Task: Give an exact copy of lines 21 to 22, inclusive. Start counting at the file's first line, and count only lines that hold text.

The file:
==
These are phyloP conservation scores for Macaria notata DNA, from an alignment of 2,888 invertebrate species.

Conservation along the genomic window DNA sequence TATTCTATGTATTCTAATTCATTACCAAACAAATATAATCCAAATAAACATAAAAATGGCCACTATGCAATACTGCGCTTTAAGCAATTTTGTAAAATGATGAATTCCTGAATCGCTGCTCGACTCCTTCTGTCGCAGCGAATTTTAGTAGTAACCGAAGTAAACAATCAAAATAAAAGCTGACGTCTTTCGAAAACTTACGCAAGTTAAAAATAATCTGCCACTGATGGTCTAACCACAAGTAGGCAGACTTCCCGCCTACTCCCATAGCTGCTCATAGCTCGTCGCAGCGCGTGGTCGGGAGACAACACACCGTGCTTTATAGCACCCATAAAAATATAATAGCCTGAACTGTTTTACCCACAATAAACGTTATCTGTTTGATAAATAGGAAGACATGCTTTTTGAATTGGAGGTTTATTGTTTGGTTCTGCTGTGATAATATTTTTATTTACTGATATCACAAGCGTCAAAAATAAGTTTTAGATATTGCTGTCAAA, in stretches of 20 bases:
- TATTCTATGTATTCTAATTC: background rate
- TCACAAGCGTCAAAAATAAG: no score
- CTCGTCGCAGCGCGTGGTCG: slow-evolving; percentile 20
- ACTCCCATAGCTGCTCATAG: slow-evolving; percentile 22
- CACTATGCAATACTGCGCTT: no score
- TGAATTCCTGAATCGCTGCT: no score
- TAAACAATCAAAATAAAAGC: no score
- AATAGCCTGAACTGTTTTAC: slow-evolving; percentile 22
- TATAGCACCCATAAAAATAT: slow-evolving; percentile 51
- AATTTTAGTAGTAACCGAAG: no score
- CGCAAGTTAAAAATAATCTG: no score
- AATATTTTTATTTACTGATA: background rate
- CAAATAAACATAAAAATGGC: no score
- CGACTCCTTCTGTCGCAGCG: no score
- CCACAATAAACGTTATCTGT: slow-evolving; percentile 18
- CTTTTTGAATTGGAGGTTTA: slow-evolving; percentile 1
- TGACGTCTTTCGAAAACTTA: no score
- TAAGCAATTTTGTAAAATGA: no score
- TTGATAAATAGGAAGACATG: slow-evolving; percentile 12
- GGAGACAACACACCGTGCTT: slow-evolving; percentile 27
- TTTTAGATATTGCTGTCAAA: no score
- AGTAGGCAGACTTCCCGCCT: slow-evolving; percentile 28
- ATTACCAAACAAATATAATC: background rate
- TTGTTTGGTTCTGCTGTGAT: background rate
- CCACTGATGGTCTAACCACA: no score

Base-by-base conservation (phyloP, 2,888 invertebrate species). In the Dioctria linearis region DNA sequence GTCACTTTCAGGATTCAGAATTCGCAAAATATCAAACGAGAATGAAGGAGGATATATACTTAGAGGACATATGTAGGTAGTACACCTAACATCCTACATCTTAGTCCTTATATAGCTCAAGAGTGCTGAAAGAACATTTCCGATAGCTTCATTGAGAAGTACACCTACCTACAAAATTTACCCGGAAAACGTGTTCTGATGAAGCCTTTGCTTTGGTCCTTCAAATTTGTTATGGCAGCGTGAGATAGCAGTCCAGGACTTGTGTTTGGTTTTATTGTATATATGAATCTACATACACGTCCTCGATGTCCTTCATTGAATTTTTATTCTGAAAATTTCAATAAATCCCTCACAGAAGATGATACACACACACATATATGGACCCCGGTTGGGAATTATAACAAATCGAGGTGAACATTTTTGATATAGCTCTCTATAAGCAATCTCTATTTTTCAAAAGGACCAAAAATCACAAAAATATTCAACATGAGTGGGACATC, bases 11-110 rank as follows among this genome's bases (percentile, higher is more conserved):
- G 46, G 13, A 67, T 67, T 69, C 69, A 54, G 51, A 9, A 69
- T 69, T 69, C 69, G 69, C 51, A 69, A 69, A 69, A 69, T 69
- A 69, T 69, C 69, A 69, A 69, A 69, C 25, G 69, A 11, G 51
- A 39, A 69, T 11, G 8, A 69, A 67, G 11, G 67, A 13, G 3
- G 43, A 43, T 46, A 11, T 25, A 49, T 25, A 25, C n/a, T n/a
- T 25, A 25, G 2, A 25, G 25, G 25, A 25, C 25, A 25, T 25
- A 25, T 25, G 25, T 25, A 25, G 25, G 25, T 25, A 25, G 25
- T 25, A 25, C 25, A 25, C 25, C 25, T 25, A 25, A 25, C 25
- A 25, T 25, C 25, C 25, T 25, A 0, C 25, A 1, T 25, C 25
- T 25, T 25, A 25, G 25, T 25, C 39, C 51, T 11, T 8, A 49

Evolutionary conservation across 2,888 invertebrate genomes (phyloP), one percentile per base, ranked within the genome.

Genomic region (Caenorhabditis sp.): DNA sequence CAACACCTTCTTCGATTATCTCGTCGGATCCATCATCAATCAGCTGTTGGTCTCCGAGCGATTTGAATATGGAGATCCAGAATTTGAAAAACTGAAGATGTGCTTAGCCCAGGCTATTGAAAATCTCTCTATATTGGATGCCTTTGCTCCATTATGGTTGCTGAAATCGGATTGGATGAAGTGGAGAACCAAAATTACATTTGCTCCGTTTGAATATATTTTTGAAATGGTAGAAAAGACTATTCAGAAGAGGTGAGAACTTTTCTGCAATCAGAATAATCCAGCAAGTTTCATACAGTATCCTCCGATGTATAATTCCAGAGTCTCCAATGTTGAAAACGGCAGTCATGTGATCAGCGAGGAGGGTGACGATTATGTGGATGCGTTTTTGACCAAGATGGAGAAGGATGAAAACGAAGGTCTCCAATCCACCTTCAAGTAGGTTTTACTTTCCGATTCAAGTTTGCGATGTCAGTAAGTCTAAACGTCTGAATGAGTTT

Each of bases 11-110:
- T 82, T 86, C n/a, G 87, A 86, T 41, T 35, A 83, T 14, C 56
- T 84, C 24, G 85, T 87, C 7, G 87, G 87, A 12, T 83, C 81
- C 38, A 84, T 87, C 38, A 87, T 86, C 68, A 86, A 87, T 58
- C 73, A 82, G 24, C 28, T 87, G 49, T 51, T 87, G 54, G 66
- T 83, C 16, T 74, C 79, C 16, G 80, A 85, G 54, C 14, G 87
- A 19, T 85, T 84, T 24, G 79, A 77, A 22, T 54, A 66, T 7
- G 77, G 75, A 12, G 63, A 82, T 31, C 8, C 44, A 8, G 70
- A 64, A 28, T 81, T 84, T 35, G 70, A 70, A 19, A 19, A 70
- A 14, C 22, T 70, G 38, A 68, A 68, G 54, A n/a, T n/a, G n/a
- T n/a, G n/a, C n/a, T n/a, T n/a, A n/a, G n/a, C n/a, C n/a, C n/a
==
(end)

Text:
- TTGATAAATAGGAAGACATG: slow-evolving; percentile 12
- GGAGACAACACACCGTGCTT: slow-evolving; percentile 27